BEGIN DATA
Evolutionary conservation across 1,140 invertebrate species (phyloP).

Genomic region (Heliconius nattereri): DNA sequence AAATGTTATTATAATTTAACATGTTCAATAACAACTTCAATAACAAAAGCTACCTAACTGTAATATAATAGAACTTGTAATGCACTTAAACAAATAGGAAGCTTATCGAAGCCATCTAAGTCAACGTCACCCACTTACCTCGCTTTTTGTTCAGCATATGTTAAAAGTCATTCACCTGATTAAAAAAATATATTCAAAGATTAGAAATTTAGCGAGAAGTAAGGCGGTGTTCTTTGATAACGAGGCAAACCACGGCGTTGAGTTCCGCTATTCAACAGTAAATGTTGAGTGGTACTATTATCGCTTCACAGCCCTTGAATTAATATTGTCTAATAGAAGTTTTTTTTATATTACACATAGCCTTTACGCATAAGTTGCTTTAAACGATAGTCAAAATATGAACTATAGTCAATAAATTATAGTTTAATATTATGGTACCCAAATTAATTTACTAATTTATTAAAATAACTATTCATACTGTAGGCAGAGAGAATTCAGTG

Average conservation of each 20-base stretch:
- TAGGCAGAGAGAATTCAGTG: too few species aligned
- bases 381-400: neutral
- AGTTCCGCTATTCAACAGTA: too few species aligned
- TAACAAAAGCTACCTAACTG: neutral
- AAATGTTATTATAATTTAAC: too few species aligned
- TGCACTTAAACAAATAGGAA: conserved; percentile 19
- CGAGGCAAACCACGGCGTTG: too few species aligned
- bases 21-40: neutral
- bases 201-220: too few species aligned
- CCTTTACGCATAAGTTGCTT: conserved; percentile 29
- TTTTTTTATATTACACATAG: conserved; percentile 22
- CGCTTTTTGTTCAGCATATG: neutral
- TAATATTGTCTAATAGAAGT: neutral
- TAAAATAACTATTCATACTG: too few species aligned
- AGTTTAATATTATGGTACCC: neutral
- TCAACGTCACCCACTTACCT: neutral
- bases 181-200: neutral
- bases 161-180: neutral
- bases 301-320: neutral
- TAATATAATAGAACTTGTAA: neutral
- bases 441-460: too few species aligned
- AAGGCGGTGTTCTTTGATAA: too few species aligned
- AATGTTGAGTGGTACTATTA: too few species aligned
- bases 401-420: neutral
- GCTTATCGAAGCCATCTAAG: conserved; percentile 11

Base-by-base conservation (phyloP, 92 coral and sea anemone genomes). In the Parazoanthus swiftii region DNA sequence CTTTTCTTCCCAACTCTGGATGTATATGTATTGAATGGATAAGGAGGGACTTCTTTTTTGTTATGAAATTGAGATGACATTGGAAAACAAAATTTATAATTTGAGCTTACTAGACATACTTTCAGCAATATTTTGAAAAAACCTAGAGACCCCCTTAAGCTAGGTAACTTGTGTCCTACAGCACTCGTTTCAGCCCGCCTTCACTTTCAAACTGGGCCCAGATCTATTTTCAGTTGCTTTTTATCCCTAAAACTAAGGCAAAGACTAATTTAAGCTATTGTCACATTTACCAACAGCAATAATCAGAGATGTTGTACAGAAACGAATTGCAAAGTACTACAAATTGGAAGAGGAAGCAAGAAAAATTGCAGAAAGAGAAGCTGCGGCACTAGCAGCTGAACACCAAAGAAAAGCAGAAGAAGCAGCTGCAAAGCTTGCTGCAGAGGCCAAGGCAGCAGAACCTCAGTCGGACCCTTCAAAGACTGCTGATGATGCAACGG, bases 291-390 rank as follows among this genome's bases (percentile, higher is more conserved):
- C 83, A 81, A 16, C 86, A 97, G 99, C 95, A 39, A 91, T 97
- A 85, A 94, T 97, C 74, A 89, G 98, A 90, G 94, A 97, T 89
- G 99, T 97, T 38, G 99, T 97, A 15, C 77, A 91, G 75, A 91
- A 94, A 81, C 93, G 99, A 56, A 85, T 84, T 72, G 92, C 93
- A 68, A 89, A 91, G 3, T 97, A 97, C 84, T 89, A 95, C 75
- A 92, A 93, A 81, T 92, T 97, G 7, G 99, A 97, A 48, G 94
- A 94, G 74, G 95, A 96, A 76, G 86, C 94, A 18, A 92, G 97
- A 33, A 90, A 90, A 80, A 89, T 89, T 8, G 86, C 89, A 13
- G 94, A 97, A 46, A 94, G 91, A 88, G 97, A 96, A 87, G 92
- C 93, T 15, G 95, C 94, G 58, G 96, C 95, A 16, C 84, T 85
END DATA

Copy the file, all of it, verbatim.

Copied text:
Evolutionary conservation across 1,140 invertebrate species (phyloP).

Genomic region (Heliconius nattereri): DNA sequence AAATGTTATTATAATTTAACATGTTCAATAACAACTTCAATAACAAAAGCTACCTAACTGTAATATAATAGAACTTGTAATGCACTTAAACAAATAGGAAGCTTATCGAAGCCATCTAAGTCAACGTCACCCACTTACCTCGCTTTTTGTTCAGCATATGTTAAAAGTCATTCACCTGATTAAAAAAATATATTCAAAGATTAGAAATTTAGCGAGAAGTAAGGCGGTGTTCTTTGATAACGAGGCAAACCACGGCGTTGAGTTCCGCTATTCAACAGTAAATGTTGAGTGGTACTATTATCGCTTCACAGCCCTTGAATTAATATTGTCTAATAGAAGTTTTTTTTATATTACACATAGCCTTTACGCATAAGTTGCTTTAAACGATAGTCAAAATATGAACTATAGTCAATAAATTATAGTTTAATATTATGGTACCCAAATTAATTTACTAATTTATTAAAATAACTATTCATACTGTAGGCAGAGAGAATTCAGTG

Average conservation of each 20-base stretch:
- TAGGCAGAGAGAATTCAGTG: too few species aligned
- bases 381-400: neutral
- AGTTCCGCTATTCAACAGTA: too few species aligned
- TAACAAAAGCTACCTAACTG: neutral
- AAATGTTATTATAATTTAAC: too few species aligned
- TGCACTTAAACAAATAGGAA: conserved; percentile 19
- CGAGGCAAACCACGGCGTTG: too few species aligned
- bases 21-40: neutral
- bases 201-220: too few species aligned
- CCTTTACGCATAAGTTGCTT: conserved; percentile 29
- TTTTTTTATATTACACATAG: conserved; percentile 22
- CGCTTTTTGTTCAGCATATG: neutral
- TAATATTGTCTAATAGAAGT: neutral
- TAAAATAACTATTCATACTG: too few species aligned
- AGTTTAATATTATGGTACCC: neutral
- TCAACGTCACCCACTTACCT: neutral
- bases 181-200: neutral
- bases 161-180: neutral
- bases 301-320: neutral
- TAATATAATAGAACTTGTAA: neutral
- bases 441-460: too few species aligned
- AAGGCGGTGTTCTTTGATAA: too few species aligned
- AATGTTGAGTGGTACTATTA: too few species aligned
- bases 401-420: neutral
- GCTTATCGAAGCCATCTAAG: conserved; percentile 11

Base-by-base conservation (phyloP, 92 coral and sea anemone genomes). In the Parazoanthus swiftii region DNA sequence CTTTTCTTCCCAACTCTGGATGTATATGTATTGAATGGATAAGGAGGGACTTCTTTTTTGTTATGAAATTGAGATGACATTGGAAAACAAAATTTATAATTTGAGCTTACTAGACATACTTTCAGCAATATTTTGAAAAAACCTAGAGACCCCCTTAAGCTAGGTAACTTGTGTCCTACAGCACTCGTTTCAGCCCGCCTTCACTTTCAAACTGGGCCCAGATCTATTTTCAGTTGCTTTTTATCCCTAAAACTAAGGCAAAGACTAATTTAAGCTATTGTCACATTTACCAACAGCAATAATCAGAGATGTTGTACAGAAACGAATTGCAAAGTACTACAAATTGGAAGAGGAAGCAAGAAAAATTGCAGAAAGAGAAGCTGCGGCACTAGCAGCTGAACACCAAAGAAAAGCAGAAGAAGCAGCTGCAAAGCTTGCTGCAGAGGCCAAGGCAGCAGAACCTCAGTCGGACCCTTCAAAGACTGCTGATGATGCAACGG, bases 291-390 rank as follows among this genome's bases (percentile, higher is more conserved):
- C 83, A 81, A 16, C 86, A 97, G 99, C 95, A 39, A 91, T 97
- A 85, A 94, T 97, C 74, A 89, G 98, A 90, G 94, A 97, T 89
- G 99, T 97, T 38, G 99, T 97, A 15, C 77, A 91, G 75, A 91
- A 94, A 81, C 93, G 99, A 56, A 85, T 84, T 72, G 92, C 93
- A 68, A 89, A 91, G 3, T 97, A 97, C 84, T 89, A 95, C 75
- A 92, A 93, A 81, T 92, T 97, G 7, G 99, A 97, A 48, G 94
- A 94, G 74, G 95, A 96, A 76, G 86, C 94, A 18, A 92, G 97
- A 33, A 90, A 90, A 80, A 89, T 89, T 8, G 86, C 89, A 13
- G 94, A 97, A 46, A 94, G 91, A 88, G 97, A 96, A 87, G 92
- C 93, T 15, G 95, C 94, G 58, G 96, C 95, A 16, C 84, T 85